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USA 2006
Directed by
Todd Field
130 minutes
Rated MA

Reviewed by
Andrew Lee
5 stars

Little Children

Synopsis: Against the backdrop of a community campaign to drive a sex-offender from the neighbourhood, two sets of young marrieds with children find their lives entwining as playground friendships grow into much darker things.

Little Children is aptly named, there's not a single adult on display in this incredibly funny and sad evisceration of the illusions people maintain about themselves. Brad (Patrick Wilson) is known as "The Prom King" by the women down at the local playground. They were relieved when he didn't show up for a few weeks, the pressure of wearing makeup and worrying over what to wear was exhausting them. Sarah (Kate Winslet) is on the outer of this little group and shocks them all by kissing him after their first conversation. Just a little joke to shock the women, to prove that she's above them. But the kiss reminds them both of the lack of fulfillment in their lives.

Sarah's husband Richard (Gregg Edelman) is addicted to internet porn. So when she discovers his secret, the desire for Brad overrides and soon she and Brad are engaged in a full-blown affair. Brad is also unhappy with his life. His wife Kathy (Jennifer Connelly) rules over him, but makes little time for him and is obsessed over their son, who she doesn't see a lot of as she works while he looks after him. He feels bad for betraying her, but he won't stop either.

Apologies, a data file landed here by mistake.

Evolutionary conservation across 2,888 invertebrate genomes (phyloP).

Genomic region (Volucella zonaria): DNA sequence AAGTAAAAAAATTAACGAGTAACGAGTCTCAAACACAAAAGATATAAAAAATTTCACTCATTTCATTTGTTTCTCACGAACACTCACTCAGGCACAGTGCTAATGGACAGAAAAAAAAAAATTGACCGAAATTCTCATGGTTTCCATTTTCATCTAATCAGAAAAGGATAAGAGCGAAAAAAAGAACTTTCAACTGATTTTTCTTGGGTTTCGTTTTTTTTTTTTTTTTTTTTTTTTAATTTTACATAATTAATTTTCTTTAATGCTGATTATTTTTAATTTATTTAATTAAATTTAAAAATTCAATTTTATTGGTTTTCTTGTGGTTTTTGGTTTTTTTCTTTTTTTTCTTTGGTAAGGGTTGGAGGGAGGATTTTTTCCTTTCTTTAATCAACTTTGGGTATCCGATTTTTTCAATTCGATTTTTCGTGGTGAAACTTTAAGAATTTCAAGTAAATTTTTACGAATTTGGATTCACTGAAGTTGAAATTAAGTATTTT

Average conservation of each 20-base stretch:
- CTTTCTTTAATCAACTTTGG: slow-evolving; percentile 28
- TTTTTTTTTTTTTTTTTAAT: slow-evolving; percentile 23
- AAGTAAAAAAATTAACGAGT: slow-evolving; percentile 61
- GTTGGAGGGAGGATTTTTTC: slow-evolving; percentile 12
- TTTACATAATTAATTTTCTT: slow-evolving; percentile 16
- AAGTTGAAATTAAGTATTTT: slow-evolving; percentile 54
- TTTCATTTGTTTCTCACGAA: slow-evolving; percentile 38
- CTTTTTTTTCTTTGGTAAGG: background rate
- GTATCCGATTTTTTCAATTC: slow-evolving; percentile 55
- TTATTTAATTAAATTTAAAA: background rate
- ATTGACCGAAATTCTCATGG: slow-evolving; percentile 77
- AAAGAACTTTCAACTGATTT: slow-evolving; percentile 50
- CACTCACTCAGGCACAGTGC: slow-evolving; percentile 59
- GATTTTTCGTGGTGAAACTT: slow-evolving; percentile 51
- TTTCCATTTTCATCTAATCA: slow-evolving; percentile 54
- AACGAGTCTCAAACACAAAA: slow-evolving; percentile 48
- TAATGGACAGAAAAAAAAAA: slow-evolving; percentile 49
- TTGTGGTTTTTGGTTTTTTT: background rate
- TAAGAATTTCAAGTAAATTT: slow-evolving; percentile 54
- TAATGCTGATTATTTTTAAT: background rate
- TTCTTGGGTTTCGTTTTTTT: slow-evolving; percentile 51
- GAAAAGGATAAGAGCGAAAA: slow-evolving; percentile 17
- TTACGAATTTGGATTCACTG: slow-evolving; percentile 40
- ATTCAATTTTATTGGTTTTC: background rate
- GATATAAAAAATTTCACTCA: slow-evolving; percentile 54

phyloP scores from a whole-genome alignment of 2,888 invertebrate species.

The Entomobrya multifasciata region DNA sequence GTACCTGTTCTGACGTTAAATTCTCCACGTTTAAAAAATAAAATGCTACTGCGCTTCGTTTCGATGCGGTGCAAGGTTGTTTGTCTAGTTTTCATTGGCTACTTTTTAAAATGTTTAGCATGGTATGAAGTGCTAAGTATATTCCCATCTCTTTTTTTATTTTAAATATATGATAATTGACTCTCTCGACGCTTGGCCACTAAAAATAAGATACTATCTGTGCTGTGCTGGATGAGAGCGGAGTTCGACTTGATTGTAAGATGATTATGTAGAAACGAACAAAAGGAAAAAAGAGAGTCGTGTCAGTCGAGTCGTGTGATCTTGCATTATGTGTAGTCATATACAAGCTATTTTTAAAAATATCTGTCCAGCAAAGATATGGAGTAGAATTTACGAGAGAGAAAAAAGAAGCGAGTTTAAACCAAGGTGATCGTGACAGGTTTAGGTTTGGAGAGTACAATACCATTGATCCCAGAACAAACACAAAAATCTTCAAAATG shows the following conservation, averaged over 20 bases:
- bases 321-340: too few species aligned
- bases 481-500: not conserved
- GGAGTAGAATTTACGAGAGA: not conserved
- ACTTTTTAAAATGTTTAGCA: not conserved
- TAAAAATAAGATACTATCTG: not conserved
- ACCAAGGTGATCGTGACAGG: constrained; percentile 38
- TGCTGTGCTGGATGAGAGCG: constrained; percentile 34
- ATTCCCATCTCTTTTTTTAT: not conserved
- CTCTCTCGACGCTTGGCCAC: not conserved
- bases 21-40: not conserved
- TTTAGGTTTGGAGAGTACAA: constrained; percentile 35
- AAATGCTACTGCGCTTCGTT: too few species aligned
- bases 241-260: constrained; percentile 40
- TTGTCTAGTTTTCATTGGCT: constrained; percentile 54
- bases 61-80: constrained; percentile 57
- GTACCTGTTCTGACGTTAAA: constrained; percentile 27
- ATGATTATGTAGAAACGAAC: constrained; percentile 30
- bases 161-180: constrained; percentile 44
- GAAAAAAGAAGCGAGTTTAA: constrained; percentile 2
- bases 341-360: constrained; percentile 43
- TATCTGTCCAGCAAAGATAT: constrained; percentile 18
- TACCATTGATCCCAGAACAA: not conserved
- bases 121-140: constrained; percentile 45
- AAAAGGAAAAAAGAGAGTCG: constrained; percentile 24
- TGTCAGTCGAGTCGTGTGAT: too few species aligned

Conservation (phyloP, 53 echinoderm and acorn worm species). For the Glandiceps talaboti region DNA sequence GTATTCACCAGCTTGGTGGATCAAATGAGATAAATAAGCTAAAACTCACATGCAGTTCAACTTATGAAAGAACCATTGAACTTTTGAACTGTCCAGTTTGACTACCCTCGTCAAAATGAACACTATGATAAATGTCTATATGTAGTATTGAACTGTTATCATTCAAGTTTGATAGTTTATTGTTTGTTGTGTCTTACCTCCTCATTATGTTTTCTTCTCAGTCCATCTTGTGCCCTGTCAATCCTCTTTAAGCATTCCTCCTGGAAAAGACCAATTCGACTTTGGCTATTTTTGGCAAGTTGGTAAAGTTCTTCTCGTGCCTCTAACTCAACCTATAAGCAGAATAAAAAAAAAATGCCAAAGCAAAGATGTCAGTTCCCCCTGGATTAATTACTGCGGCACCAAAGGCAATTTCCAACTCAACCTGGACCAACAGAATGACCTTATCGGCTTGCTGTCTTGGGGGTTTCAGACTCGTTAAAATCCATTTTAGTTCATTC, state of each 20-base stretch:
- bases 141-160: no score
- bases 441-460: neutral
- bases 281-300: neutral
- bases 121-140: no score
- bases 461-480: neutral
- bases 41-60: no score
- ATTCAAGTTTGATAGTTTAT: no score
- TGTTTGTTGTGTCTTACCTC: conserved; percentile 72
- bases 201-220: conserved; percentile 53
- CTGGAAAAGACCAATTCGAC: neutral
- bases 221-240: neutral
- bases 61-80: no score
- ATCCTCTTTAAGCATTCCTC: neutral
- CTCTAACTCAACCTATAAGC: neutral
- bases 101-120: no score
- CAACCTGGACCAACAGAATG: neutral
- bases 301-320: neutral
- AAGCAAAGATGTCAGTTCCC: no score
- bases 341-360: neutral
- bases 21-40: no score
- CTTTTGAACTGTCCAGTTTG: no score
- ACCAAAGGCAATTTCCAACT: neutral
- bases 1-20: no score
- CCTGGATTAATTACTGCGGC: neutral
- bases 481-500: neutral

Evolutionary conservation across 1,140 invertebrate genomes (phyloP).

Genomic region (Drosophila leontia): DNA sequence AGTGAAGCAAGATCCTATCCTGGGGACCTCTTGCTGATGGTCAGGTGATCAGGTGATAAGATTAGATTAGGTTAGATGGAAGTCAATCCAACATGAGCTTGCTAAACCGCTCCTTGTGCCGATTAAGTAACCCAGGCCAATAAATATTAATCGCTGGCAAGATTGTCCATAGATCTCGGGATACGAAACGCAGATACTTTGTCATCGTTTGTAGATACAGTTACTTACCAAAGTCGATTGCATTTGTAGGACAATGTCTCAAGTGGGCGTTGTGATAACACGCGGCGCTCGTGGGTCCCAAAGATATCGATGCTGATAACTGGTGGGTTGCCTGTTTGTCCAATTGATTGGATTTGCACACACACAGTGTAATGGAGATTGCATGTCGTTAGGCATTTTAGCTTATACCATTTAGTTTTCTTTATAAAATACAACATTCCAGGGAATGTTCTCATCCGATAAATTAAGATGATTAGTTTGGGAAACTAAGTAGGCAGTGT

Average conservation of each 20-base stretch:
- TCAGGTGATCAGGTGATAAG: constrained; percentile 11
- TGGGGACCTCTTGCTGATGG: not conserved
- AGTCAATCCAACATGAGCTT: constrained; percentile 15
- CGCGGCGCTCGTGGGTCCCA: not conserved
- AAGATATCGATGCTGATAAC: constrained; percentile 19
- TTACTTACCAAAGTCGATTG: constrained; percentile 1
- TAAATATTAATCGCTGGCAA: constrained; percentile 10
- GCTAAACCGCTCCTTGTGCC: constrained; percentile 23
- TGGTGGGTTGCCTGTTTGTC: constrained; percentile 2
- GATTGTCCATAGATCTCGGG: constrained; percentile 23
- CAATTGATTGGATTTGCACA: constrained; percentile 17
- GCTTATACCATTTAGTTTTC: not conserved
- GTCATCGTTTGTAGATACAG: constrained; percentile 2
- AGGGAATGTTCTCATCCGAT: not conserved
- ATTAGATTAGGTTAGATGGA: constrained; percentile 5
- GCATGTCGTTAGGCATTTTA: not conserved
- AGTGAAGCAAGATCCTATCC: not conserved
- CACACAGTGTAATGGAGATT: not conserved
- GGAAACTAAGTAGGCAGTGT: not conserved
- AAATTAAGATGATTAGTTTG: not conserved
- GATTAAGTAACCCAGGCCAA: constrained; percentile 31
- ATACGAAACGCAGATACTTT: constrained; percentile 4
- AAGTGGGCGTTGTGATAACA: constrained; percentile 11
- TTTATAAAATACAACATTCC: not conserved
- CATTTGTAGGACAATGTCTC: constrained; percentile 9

Thrown into this mix is Ronnie (Jackie Earl Hayley), a recently released sex-offender the community has rallied against. He knows he's deeply disturbed, but he can't stop himself. The only adult on display here is his mother, who loves him and wishes he were different, but knows deep down that he isn't. She still loves him, but there's not a lot she can do for him besides that. By the end of the film, the weight of that love drives Ronnie to extreme ends to be deserving of it.

Some films show the need to be true to ourselves, to pursue our own goals or risk dying inside. This film shows the cost of not considering others when doing this. Selfishness is not self-fulfillment, and it is deeply sad to bear witness to it. But there's a surprise. The film should be horrific and tragic. It deals in dark and nasty things; nobody is good, and nobody comes off looking better than anyone else. But instead of a brooding and melancholy story of human frailty, we get a beautiful and sad comedy that is remarkably warm and human. The film obviously loves its characters, even as it mocks their delusions via a laconic narrator, unnamed and uncredited. The beauty of the language, the casual and cutting description of the people in this near-anthropological study is haunting. It is the narration that draws out the ideas and themes, and provides the insights that suggest that, in the end, what's done is done, but the future is still full of hope. Little Children is about the lies we tell ourselves, and the ways we risk our safety and the safety of those we love for them. It is deeply satisfying and heartfelt. For something that delves into such dark places to have such a sense of hope is a rare trick. There should be more films like this.




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